• Sell off used gear to the secondary market. Although businesses try to avoid lock-in, some are tied to legacy applications that simply cannot be upgraded or replaced in an affordable manner. This forces the business owner to continue running the legacy workloads on older equipment when system compatibility is a critical requirement. This also creates an active secondary market for used name-brand IT equipment. After all, if you need a specific system to run your critical workload and that system fails, you're out of business. Having access to that same hardware (even used) may be the only way to keep a business running.

    If you can't reallocate used equipment internally or get the vendor to remove it for you, consider contracting with a regional specialist in used gear to come in and remove the displaced equipment for you. A used equipment vendor typically buys the used gear outright; it may only be a small fraction of what your business originally paid for the equipment, but it's money that can be put back into IT or other aspects of the business.

  • Donate the gear to a charitable cause. Lots of small businesses have big computing needs. This is particularly true for 501.c(3) charities on shoestring budgets that leave precious little for IT operations. Donating the gear to a certified charity provides your business with a tax benefit based on the value of the gear, and it gets the equipment off your site and into the hands of a business that needs it.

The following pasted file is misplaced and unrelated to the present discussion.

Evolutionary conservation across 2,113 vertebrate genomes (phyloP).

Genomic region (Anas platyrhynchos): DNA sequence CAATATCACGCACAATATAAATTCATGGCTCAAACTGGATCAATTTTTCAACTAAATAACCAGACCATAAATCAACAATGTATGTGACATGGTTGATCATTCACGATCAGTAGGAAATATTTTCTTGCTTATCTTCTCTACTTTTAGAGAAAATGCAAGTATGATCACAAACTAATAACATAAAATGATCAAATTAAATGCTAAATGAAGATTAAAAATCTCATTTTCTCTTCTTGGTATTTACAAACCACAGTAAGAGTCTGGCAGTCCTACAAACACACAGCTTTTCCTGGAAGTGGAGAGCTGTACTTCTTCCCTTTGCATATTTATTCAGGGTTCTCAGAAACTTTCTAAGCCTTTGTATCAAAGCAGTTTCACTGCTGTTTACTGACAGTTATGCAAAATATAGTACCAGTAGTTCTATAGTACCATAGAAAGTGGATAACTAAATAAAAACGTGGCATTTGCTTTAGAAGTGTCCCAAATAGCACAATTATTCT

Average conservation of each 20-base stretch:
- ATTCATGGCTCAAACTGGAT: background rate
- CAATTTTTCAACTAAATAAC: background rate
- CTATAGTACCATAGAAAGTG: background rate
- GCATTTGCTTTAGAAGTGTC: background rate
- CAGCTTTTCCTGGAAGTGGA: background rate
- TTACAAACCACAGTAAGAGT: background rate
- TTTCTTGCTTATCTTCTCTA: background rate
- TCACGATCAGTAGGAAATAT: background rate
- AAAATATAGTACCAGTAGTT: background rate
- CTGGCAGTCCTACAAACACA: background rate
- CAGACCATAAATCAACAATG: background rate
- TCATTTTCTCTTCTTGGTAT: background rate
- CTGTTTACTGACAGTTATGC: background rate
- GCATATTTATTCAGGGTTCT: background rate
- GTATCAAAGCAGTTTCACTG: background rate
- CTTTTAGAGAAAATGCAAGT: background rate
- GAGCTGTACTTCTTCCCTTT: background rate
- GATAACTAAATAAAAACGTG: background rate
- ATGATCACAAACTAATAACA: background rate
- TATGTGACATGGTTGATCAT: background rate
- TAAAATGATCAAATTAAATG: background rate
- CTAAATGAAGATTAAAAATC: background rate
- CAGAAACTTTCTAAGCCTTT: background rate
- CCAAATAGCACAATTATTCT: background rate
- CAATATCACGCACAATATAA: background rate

If no particular charity stands out, however, consider donating the gear to a refurbishing business. Microsoft maintains an index of system refurbishing firms. Refurbishers are better able to test the systems and see that all of the software licenses (if any) are accounted for, and so on. You should still get the same tax break once the refurbisher provides a receipt valuing the donated gear.

    With any donation, be sure to contact the potential recipient first and discuss the donation to be sure the recipient can actually use the gear.

  • Use a recycler as a last resort. The popular catch-phrase for environmental concern is "reduce, reuse, recycle," so if the displaced gear is inoperative or is simply too old to run current software, the only remaining course is to dispose of the old gear through a firm that will scrap the systems for parts and responsibly dispose of the rest. You can look for recyclers through the e-Stewards website.

It's easy to focus on deploying the latest and greatest IT equipment, but technology refresh plans must include a consideration of the systems that will be displaced and decommissioned during the upgrade cycle. And when reselling or recycling IT equipment, remember to keep any documentation, accessories and software (especially license certificates) together with the server or system that you plan to sell off or donate. This not only helps future owners get the most from the equipment, it also helps to mitigate the clutter in your own data center.

This was first published in December 2012